Monday, June 06, 2016

Mind and Brain

The Ghost in the Machine

My blog last week might suggest that I think that man is a kind of machine with a ghost in it. I certainly don’t want to say that. That man is not a ghostless machine doesn’t need to involve that there is a ghost inside the machine. Since Gilbert Ryle in his The concept of mind disproved what he calls “Descartes’ Myth” that there might be something like that and coined the expression “ghost in the machine”, it can be clear to everybody that man is not constituted that way. Problems that arise from this ghost-machine dualism are, for example, how the ghost is constituted. Where does it live? Is there a kind of little man (homunculus) in the machine? Can we catch it in some way? What moves the ghost? Maybe another kind of ghost? But if so we get an infinite regress. That cannot happen. Therefore I think that ghost and machine are one in some way.
But let me speak of mind and body instead of ghost and machine, as is usual. Then we see that the mainstream view tends to become the one that reduces the mind to the body. As the Dutch neuroscientist Dick Swaab has put it: “We are our brains”, and that’s it. If this were so, the mind is an illusion. It’s like the smoke that escapes from the locomotive, to repeat a metaphor that I used last week. Although more and more this becomes the main stream view, there are alternative ideas, as it always happens. Here it’s not the place to present these views, let alone to discuss them, but I think that none of them is true. I mean, neither the mind-is-an illusion view nor the alternatives are true. What has been presented by now as solutions to the problem cannot be more than useful suggestions that can lead to further research but that are far from being the solution, even not an embryonic one. To paraphrase Mark Balaguer in his introduction to the problem of the free will (a related theme): The question whether we have a mind is so hard that, given our current knowledge of the brain, we are nowhere near ready to answer it. It is not without reason that David Chalmers talked here about the hard problem.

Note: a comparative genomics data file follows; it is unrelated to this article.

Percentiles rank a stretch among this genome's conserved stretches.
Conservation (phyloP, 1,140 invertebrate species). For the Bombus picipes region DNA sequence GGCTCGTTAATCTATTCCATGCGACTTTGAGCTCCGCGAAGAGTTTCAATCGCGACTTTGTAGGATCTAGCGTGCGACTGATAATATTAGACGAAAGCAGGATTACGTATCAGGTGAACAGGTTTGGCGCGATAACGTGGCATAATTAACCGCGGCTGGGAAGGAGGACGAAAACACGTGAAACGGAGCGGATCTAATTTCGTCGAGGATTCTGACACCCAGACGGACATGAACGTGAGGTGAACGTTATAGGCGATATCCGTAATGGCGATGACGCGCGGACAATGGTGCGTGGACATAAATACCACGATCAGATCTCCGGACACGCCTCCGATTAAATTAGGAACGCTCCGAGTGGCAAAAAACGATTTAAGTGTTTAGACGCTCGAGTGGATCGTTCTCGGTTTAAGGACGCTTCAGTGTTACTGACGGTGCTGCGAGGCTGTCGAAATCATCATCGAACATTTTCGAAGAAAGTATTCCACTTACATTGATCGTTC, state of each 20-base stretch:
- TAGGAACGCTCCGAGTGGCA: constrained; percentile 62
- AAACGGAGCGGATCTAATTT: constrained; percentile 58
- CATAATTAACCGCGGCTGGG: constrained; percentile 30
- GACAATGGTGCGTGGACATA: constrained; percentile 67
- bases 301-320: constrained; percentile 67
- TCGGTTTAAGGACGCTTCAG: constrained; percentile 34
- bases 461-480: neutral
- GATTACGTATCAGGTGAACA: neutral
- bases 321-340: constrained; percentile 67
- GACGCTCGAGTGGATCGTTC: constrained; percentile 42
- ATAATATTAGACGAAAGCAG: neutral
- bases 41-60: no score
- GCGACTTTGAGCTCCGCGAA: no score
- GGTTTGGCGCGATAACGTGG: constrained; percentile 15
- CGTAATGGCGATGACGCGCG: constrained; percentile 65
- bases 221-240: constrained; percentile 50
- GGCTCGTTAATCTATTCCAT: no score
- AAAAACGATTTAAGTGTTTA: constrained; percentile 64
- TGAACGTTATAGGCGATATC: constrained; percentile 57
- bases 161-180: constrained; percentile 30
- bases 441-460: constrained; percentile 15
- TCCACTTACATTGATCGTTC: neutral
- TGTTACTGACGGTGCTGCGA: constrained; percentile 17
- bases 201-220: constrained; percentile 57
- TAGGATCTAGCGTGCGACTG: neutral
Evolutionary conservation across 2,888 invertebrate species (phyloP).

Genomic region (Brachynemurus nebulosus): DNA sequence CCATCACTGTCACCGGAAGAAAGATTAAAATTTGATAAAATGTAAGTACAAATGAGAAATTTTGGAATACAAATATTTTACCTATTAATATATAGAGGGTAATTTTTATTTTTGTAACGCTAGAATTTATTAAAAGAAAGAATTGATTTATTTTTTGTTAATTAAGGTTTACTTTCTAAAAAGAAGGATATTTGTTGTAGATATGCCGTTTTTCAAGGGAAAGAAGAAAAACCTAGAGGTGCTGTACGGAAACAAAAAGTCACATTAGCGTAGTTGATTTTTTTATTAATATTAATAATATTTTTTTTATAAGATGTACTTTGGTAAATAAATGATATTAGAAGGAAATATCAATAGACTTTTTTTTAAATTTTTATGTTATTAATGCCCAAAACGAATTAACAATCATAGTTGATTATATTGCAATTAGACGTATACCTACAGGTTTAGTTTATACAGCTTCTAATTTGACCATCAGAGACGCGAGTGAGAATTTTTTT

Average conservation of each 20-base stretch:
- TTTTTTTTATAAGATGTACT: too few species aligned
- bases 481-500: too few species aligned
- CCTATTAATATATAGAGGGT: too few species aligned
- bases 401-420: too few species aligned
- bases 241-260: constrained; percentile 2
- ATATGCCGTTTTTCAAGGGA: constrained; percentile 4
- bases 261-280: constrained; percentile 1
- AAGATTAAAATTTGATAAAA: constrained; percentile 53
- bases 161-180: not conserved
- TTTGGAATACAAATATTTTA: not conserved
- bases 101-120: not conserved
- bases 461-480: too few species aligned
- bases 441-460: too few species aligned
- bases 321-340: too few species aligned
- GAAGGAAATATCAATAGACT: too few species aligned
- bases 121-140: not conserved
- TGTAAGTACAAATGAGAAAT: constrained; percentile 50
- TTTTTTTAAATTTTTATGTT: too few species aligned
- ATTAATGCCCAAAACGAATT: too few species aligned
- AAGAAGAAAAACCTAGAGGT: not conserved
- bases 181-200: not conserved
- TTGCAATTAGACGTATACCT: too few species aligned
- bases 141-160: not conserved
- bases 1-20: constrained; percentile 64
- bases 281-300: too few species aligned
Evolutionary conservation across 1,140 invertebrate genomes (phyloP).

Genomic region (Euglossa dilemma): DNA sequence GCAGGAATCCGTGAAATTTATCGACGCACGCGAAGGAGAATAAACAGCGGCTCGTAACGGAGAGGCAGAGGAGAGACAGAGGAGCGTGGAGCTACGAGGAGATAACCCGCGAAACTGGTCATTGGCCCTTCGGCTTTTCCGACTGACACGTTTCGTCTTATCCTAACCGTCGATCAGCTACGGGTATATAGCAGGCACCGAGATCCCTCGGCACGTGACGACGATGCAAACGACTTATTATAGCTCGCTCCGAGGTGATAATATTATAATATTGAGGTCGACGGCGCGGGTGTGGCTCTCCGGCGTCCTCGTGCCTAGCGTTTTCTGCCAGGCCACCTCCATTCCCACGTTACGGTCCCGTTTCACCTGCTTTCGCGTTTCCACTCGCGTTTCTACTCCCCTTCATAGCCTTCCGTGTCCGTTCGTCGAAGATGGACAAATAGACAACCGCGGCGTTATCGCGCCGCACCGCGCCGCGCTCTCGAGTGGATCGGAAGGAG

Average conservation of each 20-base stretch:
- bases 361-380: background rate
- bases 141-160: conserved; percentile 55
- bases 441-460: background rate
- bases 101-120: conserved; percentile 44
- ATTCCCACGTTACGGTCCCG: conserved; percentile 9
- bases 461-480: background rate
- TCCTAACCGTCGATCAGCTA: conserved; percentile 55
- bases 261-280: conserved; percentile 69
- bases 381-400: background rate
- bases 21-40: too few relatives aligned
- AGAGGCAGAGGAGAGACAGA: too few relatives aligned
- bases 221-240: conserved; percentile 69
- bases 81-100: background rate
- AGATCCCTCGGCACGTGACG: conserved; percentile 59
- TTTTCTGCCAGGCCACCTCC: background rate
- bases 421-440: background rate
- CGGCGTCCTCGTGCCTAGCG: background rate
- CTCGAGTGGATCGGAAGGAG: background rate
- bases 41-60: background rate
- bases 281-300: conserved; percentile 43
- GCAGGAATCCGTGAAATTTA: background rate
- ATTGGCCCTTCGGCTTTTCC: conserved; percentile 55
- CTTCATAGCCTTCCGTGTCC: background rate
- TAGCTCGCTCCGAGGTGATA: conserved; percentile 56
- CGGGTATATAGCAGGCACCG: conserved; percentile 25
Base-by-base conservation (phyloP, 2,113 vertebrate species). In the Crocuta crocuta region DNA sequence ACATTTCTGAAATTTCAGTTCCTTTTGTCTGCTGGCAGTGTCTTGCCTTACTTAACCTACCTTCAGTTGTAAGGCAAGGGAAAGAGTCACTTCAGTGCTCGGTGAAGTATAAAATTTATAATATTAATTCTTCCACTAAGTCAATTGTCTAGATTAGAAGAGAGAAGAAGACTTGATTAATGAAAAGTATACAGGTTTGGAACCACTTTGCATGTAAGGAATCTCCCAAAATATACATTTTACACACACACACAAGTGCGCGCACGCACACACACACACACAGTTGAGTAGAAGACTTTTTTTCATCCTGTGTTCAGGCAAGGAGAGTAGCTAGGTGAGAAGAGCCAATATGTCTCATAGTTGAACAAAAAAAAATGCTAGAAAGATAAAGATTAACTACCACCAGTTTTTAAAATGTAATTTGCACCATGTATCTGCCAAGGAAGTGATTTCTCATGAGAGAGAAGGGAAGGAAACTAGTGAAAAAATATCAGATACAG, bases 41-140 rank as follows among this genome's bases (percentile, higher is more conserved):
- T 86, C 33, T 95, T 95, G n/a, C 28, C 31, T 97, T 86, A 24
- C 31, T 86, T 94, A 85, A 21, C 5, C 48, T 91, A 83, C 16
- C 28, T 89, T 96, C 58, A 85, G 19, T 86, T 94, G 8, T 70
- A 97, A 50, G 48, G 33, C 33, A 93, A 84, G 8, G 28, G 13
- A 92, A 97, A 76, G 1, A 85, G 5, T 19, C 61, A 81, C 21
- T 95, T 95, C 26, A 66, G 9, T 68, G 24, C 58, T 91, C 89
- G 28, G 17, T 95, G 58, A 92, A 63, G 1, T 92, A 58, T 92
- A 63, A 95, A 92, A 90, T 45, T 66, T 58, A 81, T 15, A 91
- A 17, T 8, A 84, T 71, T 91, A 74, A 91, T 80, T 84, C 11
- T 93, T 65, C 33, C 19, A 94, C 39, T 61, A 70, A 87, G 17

I think that the whole neuroscientific approach is too one-sided: If you look for causes and suppose a material structure, you’ll find causes and you’ll confirm the idea that the structure of the brain/mind is merely material. Let me give an example that even in the physical world things are not simple as that. I got it from Julian Baggini: Striking a match will only start a flame if oxygen is present, and the presence of oxygen is not an a cause of the ignition but a reason for it. Baggini adds: “In a similar way, most of what we do is for a reason, but those reasons are not the actions or events that trigger what we do”.
I think that this simple instance points to a possible solution of the body-mind problem, namely that at least for a part the mind-body relation is a matter of different aspects. It’s the idea that the mental and the physical are two aspects of the same substance: When we talk about the mind, we mean something different than when we talk about the brain (and the same so, when we talk about free will and see what happens in the brain; or when we talk about action and behaviour). When I say that I liked the concert, I don’t mean that some neurotransmitters have been released in my brain that caused a sensation of happiness in me. I liked the concert in its commonsense meaning, but I don’t deny that some liking-arousing processes happened in my brain. Here, we don’t have only a different kind of description, we have also a different kind of event and accordingly a different kind of explanation.
However, we are yet very far away from a solution of the body-mind problem and my example and the dual-aspect theory that explains it might seem mysterious in view of the present state of knowledge of the brain. Therefore, I see this theory only as a useful suggestion that might guide a range of investigations. Since the mind-body problem is so hard, I don’t dare to stake my head on it that it is true. Maybe we find it later back on the dumping ground of scientific waste or in a brain museum in a display case with funny philosophical theories.

The quasi-quotation from Balaguer is from his Free Will. Cambridge, etc.: The MIT Press, 2014; p. 122. The reference to Baggini is from his Freedom Regained. The Possibility of Free Will. London: Granta, 2015; p. 42.

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